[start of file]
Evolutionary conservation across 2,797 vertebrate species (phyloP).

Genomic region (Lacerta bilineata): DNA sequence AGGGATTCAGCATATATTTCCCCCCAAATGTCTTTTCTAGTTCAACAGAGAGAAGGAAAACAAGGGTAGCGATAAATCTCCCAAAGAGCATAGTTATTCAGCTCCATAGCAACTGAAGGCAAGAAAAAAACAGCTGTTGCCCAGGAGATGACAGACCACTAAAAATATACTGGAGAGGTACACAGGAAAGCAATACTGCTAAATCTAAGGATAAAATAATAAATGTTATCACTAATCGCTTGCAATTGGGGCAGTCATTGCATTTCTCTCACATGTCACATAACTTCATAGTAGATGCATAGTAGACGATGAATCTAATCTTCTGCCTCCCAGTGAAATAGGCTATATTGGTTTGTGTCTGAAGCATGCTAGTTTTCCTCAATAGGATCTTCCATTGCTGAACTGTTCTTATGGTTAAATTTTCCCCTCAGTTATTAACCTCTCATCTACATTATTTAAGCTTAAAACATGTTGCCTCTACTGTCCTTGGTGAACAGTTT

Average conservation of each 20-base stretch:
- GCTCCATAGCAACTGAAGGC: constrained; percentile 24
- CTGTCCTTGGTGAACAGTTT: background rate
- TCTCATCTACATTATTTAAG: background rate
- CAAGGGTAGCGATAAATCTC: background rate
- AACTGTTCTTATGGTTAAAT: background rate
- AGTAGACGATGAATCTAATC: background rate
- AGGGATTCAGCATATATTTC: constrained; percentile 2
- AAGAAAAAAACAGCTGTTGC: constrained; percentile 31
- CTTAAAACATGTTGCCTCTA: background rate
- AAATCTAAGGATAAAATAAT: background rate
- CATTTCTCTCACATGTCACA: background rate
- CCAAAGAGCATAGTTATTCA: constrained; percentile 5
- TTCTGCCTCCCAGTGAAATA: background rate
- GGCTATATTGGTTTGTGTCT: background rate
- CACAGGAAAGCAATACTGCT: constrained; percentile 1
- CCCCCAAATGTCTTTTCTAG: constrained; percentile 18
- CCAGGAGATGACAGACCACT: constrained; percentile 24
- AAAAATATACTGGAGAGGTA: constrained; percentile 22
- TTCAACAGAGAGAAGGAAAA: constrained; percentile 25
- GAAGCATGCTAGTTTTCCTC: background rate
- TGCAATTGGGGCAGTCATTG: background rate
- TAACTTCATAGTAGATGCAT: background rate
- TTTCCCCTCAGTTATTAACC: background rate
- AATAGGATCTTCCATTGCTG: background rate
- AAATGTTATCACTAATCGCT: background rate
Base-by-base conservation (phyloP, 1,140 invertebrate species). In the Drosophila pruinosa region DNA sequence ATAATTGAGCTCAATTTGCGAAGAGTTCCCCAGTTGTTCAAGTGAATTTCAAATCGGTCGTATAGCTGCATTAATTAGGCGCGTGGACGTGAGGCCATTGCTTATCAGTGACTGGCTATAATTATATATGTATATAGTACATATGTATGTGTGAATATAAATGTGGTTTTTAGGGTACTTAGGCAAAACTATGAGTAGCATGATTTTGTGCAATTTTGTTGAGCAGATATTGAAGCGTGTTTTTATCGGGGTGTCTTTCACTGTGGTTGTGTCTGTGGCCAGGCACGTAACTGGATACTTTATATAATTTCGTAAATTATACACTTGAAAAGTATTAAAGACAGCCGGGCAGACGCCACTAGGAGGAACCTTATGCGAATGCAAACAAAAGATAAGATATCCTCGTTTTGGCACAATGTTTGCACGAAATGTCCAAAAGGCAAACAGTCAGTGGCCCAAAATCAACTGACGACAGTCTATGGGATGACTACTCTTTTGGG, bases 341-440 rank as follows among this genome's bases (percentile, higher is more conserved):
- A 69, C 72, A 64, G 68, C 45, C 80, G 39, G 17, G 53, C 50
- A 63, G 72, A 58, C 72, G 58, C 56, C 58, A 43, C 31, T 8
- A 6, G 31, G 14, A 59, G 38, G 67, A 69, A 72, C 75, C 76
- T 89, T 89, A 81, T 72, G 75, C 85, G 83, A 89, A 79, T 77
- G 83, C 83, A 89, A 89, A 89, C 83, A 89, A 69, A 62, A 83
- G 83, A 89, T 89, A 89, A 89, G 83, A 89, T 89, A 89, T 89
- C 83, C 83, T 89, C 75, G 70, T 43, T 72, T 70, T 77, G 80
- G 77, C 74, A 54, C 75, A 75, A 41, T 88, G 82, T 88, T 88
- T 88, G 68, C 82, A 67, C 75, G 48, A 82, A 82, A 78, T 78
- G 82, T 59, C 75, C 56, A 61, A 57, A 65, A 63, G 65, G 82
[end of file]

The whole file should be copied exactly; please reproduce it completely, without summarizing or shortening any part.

Evolutionary conservation across 2,797 vertebrate species (phyloP).

Genomic region (Lacerta bilineata): DNA sequence AGGGATTCAGCATATATTTCCCCCCAAATGTCTTTTCTAGTTCAACAGAGAGAAGGAAAACAAGGGTAGCGATAAATCTCCCAAAGAGCATAGTTATTCAGCTCCATAGCAACTGAAGGCAAGAAAAAAACAGCTGTTGCCCAGGAGATGACAGACCACTAAAAATATACTGGAGAGGTACACAGGAAAGCAATACTGCTAAATCTAAGGATAAAATAATAAATGTTATCACTAATCGCTTGCAATTGGGGCAGTCATTGCATTTCTCTCACATGTCACATAACTTCATAGTAGATGCATAGTAGACGATGAATCTAATCTTCTGCCTCCCAGTGAAATAGGCTATATTGGTTTGTGTCTGAAGCATGCTAGTTTTCCTCAATAGGATCTTCCATTGCTGAACTGTTCTTATGGTTAAATTTTCCCCTCAGTTATTAACCTCTCATCTACATTATTTAAGCTTAAAACATGTTGCCTCTACTGTCCTTGGTGAACAGTTT

Average conservation of each 20-base stretch:
- GCTCCATAGCAACTGAAGGC: constrained; percentile 24
- CTGTCCTTGGTGAACAGTTT: background rate
- TCTCATCTACATTATTTAAG: background rate
- CAAGGGTAGCGATAAATCTC: background rate
- AACTGTTCTTATGGTTAAAT: background rate
- AGTAGACGATGAATCTAATC: background rate
- AGGGATTCAGCATATATTTC: constrained; percentile 2
- AAGAAAAAAACAGCTGTTGC: constrained; percentile 31
- CTTAAAACATGTTGCCTCTA: background rate
- AAATCTAAGGATAAAATAAT: background rate
- CATTTCTCTCACATGTCACA: background rate
- CCAAAGAGCATAGTTATTCA: constrained; percentile 5
- TTCTGCCTCCCAGTGAAATA: background rate
- GGCTATATTGGTTTGTGTCT: background rate
- CACAGGAAAGCAATACTGCT: constrained; percentile 1
- CCCCCAAATGTCTTTTCTAG: constrained; percentile 18
- CCAGGAGATGACAGACCACT: constrained; percentile 24
- AAAAATATACTGGAGAGGTA: constrained; percentile 22
- TTCAACAGAGAGAAGGAAAA: constrained; percentile 25
- GAAGCATGCTAGTTTTCCTC: background rate
- TGCAATTGGGGCAGTCATTG: background rate
- TAACTTCATAGTAGATGCAT: background rate
- TTTCCCCTCAGTTATTAACC: background rate
- AATAGGATCTTCCATTGCTG: background rate
- AAATGTTATCACTAATCGCT: background rate
Base-by-base conservation (phyloP, 1,140 invertebrate species). In the Drosophila pruinosa region DNA sequence ATAATTGAGCTCAATTTGCGAAGAGTTCCCCAGTTGTTCAAGTGAATTTCAAATCGGTCGTATAGCTGCATTAATTAGGCGCGTGGACGTGAGGCCATTGCTTATCAGTGACTGGCTATAATTATATATGTATATAGTACATATGTATGTGTGAATATAAATGTGGTTTTTAGGGTACTTAGGCAAAACTATGAGTAGCATGATTTTGTGCAATTTTGTTGAGCAGATATTGAAGCGTGTTTTTATCGGGGTGTCTTTCACTGTGGTTGTGTCTGTGGCCAGGCACGTAACTGGATACTTTATATAATTTCGTAAATTATACACTTGAAAAGTATTAAAGACAGCCGGGCAGACGCCACTAGGAGGAACCTTATGCGAATGCAAACAAAAGATAAGATATCCTCGTTTTGGCACAATGTTTGCACGAAATGTCCAAAAGGCAAACAGTCAGTGGCCCAAAATCAACTGACGACAGTCTATGGGATGACTACTCTTTTGGG, bases 341-440 rank as follows among this genome's bases (percentile, higher is more conserved):
- A 69, C 72, A 64, G 68, C 45, C 80, G 39, G 17, G 53, C 50
- A 63, G 72, A 58, C 72, G 58, C 56, C 58, A 43, C 31, T 8
- A 6, G 31, G 14, A 59, G 38, G 67, A 69, A 72, C 75, C 76
- T 89, T 89, A 81, T 72, G 75, C 85, G 83, A 89, A 79, T 77
- G 83, C 83, A 89, A 89, A 89, C 83, A 89, A 69, A 62, A 83
- G 83, A 89, T 89, A 89, A 89, G 83, A 89, T 89, A 89, T 89
- C 83, C 83, T 89, C 75, G 70, T 43, T 72, T 70, T 77, G 80
- G 77, C 74, A 54, C 75, A 75, A 41, T 88, G 82, T 88, T 88
- T 88, G 68, C 82, A 67, C 75, G 48, A 82, A 82, A 78, T 78
- G 82, T 59, C 75, C 56, A 61, A 57, A 65, A 63, G 65, G 82